thickening a kick drum with a sub bass

How to Get More Bass in Your Kick Drum

One thing which most professional, high end recorded drum kits all seem to have in common is a nice, thick kick drum sound. I hear some mixes where the kick drum sounds more like a confused snare.thickening a kick drum with a sub bass

A nice heavy and pronounced low end in general is a good start in making your mix sound more professional, but luckily if your kick sounds like the aforementioned muddled snare, I have a quick and effective fix for you.

The best part is it’s free and easy to do in most any DAW.

What you want to do is create a new midi track and load a sine wave into it. A sine wave is a pretty basic tone and the root of a lot of popular synth tones. On its own without much to any processing in it, at lower frequencies a sine wave creates a nice, meaty, yet simple tone which doesn’t draw a lot of attention. This makes it the perfect candidate to supplement our lacking kick drum sound.

What I like to do is create a constant looping sine wave at around a C1. This frequency is so low that it sounds almost devoid of tone and creates more of a percussive sound.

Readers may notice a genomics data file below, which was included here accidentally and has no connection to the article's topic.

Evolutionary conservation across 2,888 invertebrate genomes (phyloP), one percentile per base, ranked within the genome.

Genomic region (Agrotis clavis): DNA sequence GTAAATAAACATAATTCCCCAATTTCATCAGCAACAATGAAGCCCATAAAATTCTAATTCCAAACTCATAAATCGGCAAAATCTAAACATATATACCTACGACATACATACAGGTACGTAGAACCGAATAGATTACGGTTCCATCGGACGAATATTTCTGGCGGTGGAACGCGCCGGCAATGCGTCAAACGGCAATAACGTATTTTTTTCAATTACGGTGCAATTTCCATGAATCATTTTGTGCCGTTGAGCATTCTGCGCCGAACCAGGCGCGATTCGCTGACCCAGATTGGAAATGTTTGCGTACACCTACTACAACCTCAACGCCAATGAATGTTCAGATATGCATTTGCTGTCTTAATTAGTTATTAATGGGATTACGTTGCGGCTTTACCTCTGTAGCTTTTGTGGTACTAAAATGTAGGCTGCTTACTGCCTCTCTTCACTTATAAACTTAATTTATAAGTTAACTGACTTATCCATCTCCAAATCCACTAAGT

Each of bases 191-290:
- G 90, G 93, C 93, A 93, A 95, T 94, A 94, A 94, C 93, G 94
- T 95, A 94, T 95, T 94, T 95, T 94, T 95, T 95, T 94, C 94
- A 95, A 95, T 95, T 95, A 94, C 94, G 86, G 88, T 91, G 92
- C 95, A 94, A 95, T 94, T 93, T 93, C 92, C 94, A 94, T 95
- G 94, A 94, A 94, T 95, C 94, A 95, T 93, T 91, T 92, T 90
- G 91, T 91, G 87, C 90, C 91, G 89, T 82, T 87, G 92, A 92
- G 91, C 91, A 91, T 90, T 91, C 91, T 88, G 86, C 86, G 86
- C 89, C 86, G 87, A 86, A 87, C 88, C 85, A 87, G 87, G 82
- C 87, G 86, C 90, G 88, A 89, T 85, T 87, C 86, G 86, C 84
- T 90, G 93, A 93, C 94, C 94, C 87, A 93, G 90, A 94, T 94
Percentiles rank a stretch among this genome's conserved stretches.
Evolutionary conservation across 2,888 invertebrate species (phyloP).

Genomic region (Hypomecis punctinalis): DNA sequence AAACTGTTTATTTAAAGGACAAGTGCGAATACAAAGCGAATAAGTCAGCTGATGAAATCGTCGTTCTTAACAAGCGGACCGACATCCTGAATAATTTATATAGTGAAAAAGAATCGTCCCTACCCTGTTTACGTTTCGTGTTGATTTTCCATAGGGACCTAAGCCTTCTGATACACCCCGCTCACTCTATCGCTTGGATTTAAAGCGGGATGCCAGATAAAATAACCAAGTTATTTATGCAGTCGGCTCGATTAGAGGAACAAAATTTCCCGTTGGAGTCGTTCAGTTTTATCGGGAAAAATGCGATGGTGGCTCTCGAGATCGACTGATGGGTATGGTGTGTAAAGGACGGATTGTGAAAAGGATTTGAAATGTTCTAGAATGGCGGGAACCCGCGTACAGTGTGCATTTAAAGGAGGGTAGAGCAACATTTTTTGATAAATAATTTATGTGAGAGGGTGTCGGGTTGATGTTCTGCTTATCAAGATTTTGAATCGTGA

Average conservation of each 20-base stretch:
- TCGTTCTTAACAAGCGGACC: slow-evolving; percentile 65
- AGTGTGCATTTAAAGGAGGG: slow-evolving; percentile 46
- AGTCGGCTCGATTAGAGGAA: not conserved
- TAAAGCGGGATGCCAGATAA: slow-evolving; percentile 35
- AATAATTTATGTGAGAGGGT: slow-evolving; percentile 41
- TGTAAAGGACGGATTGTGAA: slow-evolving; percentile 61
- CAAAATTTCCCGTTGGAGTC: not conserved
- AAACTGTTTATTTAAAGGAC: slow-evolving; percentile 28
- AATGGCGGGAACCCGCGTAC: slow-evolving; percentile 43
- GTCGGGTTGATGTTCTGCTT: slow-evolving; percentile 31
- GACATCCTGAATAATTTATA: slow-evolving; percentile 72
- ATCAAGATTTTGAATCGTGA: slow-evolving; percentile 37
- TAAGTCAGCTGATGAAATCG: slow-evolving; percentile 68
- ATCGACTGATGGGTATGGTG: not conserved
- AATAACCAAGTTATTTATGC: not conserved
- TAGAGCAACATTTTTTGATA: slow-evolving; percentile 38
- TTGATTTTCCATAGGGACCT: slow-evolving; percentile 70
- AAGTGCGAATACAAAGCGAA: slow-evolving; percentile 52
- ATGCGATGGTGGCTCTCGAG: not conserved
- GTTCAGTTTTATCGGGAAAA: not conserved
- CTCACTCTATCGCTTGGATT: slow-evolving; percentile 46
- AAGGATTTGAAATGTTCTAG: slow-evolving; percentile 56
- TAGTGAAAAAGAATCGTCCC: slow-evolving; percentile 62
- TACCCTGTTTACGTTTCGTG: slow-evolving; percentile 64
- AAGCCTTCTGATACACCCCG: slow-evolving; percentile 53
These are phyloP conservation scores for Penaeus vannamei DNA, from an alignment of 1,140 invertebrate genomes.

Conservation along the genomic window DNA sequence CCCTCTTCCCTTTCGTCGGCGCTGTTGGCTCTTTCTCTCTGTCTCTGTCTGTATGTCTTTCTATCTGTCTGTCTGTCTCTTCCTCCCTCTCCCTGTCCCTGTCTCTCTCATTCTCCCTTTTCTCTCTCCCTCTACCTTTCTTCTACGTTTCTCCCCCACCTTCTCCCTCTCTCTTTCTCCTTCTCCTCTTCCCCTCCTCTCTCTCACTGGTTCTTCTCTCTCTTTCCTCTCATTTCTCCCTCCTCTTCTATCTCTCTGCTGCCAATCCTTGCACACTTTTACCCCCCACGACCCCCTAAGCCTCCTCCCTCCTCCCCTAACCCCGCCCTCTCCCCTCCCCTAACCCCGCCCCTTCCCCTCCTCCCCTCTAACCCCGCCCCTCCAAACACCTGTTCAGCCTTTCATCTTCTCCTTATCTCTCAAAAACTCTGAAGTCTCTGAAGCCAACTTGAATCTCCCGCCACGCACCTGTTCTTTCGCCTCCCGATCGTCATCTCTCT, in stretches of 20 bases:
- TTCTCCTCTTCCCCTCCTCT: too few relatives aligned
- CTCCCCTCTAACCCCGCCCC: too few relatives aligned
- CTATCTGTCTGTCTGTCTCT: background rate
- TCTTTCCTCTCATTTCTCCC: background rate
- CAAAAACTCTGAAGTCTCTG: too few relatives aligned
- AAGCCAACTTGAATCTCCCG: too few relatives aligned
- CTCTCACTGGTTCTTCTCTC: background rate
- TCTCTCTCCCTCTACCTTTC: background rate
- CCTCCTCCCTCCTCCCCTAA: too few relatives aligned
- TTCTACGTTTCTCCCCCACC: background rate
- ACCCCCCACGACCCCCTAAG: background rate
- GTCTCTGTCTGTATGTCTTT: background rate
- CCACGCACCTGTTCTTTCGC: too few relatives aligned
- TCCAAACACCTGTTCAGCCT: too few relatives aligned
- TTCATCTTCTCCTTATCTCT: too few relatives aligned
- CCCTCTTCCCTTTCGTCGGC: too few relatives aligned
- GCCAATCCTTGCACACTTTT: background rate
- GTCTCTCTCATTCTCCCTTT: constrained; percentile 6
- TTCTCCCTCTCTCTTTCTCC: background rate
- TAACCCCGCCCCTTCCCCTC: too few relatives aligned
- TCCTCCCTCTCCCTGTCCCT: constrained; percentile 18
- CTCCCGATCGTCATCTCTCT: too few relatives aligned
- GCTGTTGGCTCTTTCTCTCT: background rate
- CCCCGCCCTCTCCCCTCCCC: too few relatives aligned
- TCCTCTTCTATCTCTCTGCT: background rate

Once we have this tone playing in a constant loop, we want to make sure we can only hear it when the kick drum is struck.

To do this we can create a gate on the sine wave track which is triggered exclusively by the kick drum. This ensures the gate only opens, or In Other words we only hear the wave when the kick drum is struck, thus simultaneously playing that sine wave and thickening up our kick drum to yield a much thicker and ultimately more substantial and professional sound.

Keep in mind that this also works on a digital midi drum kit which plays everything on the same track. I just recommend creating a separate track for the kick drum just like you would normally have if you miced a drum kit. You just need to make sure you have that kick isolated on its own track so that you can ensure that only the kick opens the gate.

Posted in Mixing Tips.

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